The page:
Failure to prevent the facilitation of tax evasion: update

Failure to prevent the facilitation of tax evasion

The Criminal Finances Act containing the corporate criminal offences has received Royal Assent and should become effective in September 2017.

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The Criminal Finances Act received Royal Assent on 27 April 2017. Included within the Act are the Corporate Criminal Offence provisions, expected to take effect in September 2017. Media reports suggest that many businesses are unaware of the new law. It is not just banks and advisory firms that are affected. The supply chain, labour arrangements and overseas aspects may be relevant to all organisations. In light of this, now is the time to think about what needs to be done to ensure readiness. For very few organisations will ‘do nothing’ be an appropriate response. If an instance of facilitation of evasion is identified as occurring at an organisation, the only defence that organisation can have against being criminally liable for failing to prevent it, is that it had in place ‘reasonable procedures’. The consequences of a failure to do so potentially involve criminal prosecution and unlimited financial penalties. 

Tax evasion and its facilitation are already criminal offences, however, it has to date been difficult to attribute criminal liability to a corporation or partnership where such instances occur. The new offences included within the Criminal Finances Act will shortly make this possible. 

There are three stages to the offences:

  1. Criminal UK or non-UK tax evasion by a taxpayer under the existing law;
  2. Criminal facilitation of this offence by an associated person of the organisation; and 
  3. The organisation failed to prevent the associated person from committing the criminal act at Stage two

There does not need to be a conviction for either stage one or stage two for stage three to have occurred. The legislation applies to evasion of both UK taxes and non-UK taxes, where there is a UK element.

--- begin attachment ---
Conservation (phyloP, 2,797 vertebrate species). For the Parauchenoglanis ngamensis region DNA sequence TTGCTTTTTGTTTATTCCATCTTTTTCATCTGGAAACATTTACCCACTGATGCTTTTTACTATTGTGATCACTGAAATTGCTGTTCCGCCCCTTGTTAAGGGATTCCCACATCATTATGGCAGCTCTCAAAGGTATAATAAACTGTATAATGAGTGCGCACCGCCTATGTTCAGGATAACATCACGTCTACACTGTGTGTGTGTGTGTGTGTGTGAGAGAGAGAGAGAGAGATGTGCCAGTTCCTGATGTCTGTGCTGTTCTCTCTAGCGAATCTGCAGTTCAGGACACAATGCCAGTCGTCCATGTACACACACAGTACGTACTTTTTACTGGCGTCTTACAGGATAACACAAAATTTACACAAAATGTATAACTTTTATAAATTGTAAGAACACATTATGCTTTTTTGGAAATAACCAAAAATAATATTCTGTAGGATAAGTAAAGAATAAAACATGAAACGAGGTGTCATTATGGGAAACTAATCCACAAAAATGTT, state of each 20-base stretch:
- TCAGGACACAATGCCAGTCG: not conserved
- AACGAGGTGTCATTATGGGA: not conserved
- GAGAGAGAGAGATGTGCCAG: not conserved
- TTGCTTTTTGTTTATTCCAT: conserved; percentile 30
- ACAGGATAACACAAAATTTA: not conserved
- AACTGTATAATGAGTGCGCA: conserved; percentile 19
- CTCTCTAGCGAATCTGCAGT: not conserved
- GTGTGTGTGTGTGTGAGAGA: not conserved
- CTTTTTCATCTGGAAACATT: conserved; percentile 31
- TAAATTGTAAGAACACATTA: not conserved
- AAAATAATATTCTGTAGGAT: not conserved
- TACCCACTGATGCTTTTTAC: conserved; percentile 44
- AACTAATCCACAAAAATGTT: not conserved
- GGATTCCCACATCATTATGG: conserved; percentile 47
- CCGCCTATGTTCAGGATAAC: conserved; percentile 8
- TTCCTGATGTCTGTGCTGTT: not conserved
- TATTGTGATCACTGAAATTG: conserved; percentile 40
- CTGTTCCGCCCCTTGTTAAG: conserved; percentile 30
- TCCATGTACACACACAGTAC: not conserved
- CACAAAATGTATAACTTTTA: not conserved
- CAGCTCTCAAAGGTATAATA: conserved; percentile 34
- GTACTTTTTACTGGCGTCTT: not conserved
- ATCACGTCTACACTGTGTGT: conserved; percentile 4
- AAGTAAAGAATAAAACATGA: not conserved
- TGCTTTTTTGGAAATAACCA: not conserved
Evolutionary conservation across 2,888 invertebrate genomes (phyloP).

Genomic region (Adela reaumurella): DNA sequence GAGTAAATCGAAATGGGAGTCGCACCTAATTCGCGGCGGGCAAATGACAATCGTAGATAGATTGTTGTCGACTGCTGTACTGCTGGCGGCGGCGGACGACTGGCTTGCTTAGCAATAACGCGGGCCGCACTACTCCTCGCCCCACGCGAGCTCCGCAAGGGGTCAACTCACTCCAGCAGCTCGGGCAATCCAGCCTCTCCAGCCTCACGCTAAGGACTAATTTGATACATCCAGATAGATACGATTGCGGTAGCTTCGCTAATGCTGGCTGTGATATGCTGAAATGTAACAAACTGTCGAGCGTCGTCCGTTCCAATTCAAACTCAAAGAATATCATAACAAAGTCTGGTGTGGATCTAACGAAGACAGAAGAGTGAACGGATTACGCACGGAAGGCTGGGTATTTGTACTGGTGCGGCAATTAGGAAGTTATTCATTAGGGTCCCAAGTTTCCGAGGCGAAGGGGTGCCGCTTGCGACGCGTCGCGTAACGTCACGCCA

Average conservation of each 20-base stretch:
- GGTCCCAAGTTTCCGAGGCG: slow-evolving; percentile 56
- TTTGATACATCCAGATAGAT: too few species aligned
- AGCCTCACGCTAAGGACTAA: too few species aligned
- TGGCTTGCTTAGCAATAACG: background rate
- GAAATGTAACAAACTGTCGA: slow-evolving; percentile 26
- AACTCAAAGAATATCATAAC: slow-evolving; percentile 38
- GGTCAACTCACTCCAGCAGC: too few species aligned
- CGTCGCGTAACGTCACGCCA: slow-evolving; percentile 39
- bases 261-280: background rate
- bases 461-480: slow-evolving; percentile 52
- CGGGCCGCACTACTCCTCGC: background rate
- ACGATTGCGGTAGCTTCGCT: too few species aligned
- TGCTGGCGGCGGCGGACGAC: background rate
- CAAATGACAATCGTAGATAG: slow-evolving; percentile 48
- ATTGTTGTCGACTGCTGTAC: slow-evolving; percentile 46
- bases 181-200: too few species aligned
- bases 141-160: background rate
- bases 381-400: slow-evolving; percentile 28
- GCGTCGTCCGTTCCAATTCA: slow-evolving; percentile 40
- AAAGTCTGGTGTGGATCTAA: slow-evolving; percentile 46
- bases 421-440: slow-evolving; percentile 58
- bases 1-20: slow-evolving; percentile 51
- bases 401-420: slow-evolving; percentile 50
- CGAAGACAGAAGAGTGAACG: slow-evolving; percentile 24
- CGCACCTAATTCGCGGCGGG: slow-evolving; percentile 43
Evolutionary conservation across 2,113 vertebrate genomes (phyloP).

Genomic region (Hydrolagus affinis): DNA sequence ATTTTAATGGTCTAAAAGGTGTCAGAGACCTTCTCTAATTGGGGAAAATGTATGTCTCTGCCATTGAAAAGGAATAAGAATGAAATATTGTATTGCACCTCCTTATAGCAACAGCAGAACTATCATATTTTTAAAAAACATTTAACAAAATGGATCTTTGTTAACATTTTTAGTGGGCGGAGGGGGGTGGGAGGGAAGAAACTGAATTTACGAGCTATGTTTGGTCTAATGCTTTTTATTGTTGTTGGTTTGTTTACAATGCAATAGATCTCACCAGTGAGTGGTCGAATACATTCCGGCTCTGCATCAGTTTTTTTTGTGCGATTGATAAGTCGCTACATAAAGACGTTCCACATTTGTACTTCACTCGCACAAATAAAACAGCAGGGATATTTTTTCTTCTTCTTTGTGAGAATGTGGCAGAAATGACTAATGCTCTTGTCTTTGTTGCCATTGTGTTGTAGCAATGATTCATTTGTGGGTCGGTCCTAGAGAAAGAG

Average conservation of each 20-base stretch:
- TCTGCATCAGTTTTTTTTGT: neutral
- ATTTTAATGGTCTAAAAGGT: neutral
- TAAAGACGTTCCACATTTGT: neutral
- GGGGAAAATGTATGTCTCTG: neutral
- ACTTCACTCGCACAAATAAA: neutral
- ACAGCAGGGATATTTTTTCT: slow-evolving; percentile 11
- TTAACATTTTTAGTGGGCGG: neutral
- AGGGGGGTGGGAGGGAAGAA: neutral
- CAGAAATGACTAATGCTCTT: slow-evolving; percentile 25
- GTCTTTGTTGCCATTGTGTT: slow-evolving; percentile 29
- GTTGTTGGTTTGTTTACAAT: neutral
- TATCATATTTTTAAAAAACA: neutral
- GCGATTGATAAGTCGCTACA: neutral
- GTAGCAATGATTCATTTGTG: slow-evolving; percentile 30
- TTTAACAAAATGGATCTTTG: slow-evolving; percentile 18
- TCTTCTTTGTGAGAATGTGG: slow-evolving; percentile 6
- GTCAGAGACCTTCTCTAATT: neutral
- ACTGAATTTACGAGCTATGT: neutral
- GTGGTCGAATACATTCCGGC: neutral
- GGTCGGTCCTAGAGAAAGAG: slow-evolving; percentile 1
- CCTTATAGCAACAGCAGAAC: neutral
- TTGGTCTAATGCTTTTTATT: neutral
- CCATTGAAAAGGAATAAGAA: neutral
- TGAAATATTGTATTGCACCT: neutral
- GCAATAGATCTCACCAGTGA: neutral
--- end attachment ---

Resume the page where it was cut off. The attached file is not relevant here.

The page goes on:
Should facilitation of evasion occur in an organisation, that organisation is presumed to be guilty, unless it can show that it had in place prevention procedures ‘reasonable in all the circumstances’ to prevent the facilitation occurring. 

HMRC’s draft guidance includes examples and suggestions of such reasonable procedures within the principles of:

  • Risk assessment
  • Proportionality
  • Top-level commitment
  • Due diligence
  • Communication
  • Monitoring & review

 

Industry specific guidance is also being developed. Whilst existing controls and procedures (e.g. for anti-bribery or anti-money laundering) are likely to prove useful, the guidance makes clear that an entity must undertake a risk assessment and ensure it has all the procedures it needs in response to the new offences.

Recommended actions for organisations to undertake include:

  • Get the right people involved (ideally include Financial Crime, Risk, Compliance, Tax, Legal; it is not just a tax issue);
  • Do a risk assessment (e.g. a workshop focussed on how the organisation could facilitate evasion)
  • Identify any gaps by evaluating the current controls to address the identified risks against what is needed; and 
  • Develop a programme to fill these gaps, including tone from the top, training, monitoring and review.

 

For further information please contact:

James Siswick

Chris Davidson


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